How to balance excessive demand with business success

in Growing by Hans Wrang
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business success, platform for business success

Owners desire growth and prosperity for their business – it’s part of the reason they put in the hard yards and take the risks that they do. However, files of insolvency firms all over the country are littered with stories of successful companies that went to the wall, with many of their owners still scratching their heads wondering how it happened since they were selling so well.


Selling well is only one piece of the puzzle. For continued success, all the other pieces of the puzzle need to be in place as well.


Arthur Levitt, former Chairman of the US Securities and Exchange Commission, said: “Firms need to ensure that their ability to provide effective customer service keeps pace with their growth. If you're marketing your firm to new customers, you better be able to provide them service when they do business with you.”

Get your business growth-ready


Levitt talks about the need to ensure you can provide effective customer service to new customers, but also enforces that you must remember your existing customers. We have all heard how much more expensive it is to acquire a new customer than keeping an existing one, and while it can be tempting to go for growth and find lots of new customers, it is equally if not more important to make sure you look after your long-term customers.


Another important aspect of being growth-ready is working through the impact it will have on your cash flow.  Many businesses have to buy their stock or pay their people well before it is sold. The more you intend to sell, the more you have to buy – and that can have a significant impact on your cash flow.


Ensuring your employees are along for the journey is also a key aspect of successful growth. As your business grows, you and your customers will expect more from your staff. This can be an exciting and rewarding experience for them, but can also lead to increased stress and anxiety and push people out of their comfort zones.


Spending time with your employees, working through what is expected of them and explaining how you will support them as things change are all important facets of ensuring they share your goals.


Get yourself growth-ready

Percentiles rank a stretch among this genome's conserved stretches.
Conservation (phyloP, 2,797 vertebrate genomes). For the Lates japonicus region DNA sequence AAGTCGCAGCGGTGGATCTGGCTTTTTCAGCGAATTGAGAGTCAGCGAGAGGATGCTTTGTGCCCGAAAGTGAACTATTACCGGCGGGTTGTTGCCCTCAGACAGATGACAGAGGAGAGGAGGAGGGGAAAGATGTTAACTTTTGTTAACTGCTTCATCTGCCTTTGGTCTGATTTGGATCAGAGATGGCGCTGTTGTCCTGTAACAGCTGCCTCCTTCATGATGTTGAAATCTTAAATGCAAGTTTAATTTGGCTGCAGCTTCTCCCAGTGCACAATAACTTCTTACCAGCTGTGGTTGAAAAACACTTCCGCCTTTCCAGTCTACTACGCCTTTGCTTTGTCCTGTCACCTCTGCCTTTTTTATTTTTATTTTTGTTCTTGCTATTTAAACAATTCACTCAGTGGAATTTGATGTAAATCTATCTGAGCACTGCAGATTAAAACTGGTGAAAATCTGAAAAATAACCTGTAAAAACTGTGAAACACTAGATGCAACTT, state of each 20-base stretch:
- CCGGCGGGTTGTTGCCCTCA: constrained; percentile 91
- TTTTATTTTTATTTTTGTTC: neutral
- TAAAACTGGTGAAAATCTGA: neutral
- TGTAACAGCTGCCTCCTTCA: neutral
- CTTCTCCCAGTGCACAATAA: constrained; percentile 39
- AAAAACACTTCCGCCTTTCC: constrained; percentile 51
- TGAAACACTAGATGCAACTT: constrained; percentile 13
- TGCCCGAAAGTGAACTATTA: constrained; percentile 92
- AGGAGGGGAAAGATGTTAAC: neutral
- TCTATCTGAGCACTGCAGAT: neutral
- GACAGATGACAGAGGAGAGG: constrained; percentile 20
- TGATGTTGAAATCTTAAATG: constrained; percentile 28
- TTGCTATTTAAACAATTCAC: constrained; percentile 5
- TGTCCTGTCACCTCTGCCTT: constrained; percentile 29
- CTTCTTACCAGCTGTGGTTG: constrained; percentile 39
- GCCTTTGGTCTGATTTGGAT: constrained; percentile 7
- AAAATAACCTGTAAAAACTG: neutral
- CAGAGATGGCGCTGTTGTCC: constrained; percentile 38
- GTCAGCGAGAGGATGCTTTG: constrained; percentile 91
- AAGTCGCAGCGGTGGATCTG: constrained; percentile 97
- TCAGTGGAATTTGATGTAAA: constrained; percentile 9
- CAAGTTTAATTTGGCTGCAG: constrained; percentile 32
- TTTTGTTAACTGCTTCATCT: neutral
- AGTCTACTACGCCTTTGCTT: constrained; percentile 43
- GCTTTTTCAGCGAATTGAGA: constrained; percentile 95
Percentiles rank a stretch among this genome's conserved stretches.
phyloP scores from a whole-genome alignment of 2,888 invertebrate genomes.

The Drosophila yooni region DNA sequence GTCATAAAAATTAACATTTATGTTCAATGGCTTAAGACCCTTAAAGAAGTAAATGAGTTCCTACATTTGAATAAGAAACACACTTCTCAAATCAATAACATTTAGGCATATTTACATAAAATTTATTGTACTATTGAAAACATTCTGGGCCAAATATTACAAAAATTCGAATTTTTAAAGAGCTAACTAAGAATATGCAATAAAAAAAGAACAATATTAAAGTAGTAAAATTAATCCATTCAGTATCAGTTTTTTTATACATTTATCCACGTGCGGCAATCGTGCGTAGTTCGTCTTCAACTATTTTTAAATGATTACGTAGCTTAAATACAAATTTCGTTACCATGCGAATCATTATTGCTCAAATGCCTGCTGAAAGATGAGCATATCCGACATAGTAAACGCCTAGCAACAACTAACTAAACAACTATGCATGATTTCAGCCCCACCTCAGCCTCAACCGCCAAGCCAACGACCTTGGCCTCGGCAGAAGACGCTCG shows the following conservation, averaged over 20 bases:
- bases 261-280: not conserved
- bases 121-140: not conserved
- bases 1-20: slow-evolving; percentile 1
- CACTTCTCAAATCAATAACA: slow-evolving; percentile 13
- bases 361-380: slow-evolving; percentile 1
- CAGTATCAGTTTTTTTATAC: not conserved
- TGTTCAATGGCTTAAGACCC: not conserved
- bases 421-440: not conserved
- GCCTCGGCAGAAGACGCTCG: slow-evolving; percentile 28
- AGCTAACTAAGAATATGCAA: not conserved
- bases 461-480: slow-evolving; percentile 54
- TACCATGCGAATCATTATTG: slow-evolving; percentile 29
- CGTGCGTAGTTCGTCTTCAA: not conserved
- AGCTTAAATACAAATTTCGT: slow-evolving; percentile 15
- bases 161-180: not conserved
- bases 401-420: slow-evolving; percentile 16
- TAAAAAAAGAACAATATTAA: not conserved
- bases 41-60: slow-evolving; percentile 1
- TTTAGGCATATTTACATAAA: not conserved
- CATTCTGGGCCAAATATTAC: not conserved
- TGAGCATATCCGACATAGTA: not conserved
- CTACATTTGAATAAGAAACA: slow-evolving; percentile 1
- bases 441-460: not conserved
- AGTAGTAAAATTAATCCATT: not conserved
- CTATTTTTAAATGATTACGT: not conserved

The taste of success often leaves business owners wanting more. It feels great to be able to outperform the competition and even better to outperform your previous results by improving each month. But the one thing you can’t outperform is yourself image. The mind has an interesting way of keeping us in check. The way you see yourself and picture your success determines the results you get.


Before you embark on business growth, mentally prepare yourself. Picture yourself and your business the way you desire it to be. Most importantly, be sure that you believe you can do it.


Once you head down the growth track, you start setting expectations in the minds of your customers and staff. You also start committing to additional costs that are not always easy to unwind.


A focus on how growth can be achieved, and what you need to do to make it happen, is as important as having all the organisational pieces of the puzzle in place. Prepare for growth and watch your business flourish.


This article represents the views of the author only and not those of American Express.


Related Keywords : Business Success , Growth
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Hans Wrang is a coach, consultant, presenter and author at The Positive Lane. He has more than 15 years experience in performance coaching, the last five of which have been teaching people how to improve their results and experience of life by applying the principles of Positive Psychology. Hans runs regular seminars and workshops, contributes to blogs and other publications and appears regularly on TV and radio programs in Australia and overseas.

Poll Results

How many hours do you work on your business each week?

  • 20-30
  • 30-40
  • 40-50
  • 50-60

Poll Results

How many hours do you work on your business each week?

20-30: 18%
30-40: 18%
40-50: 23%
50-60: 41%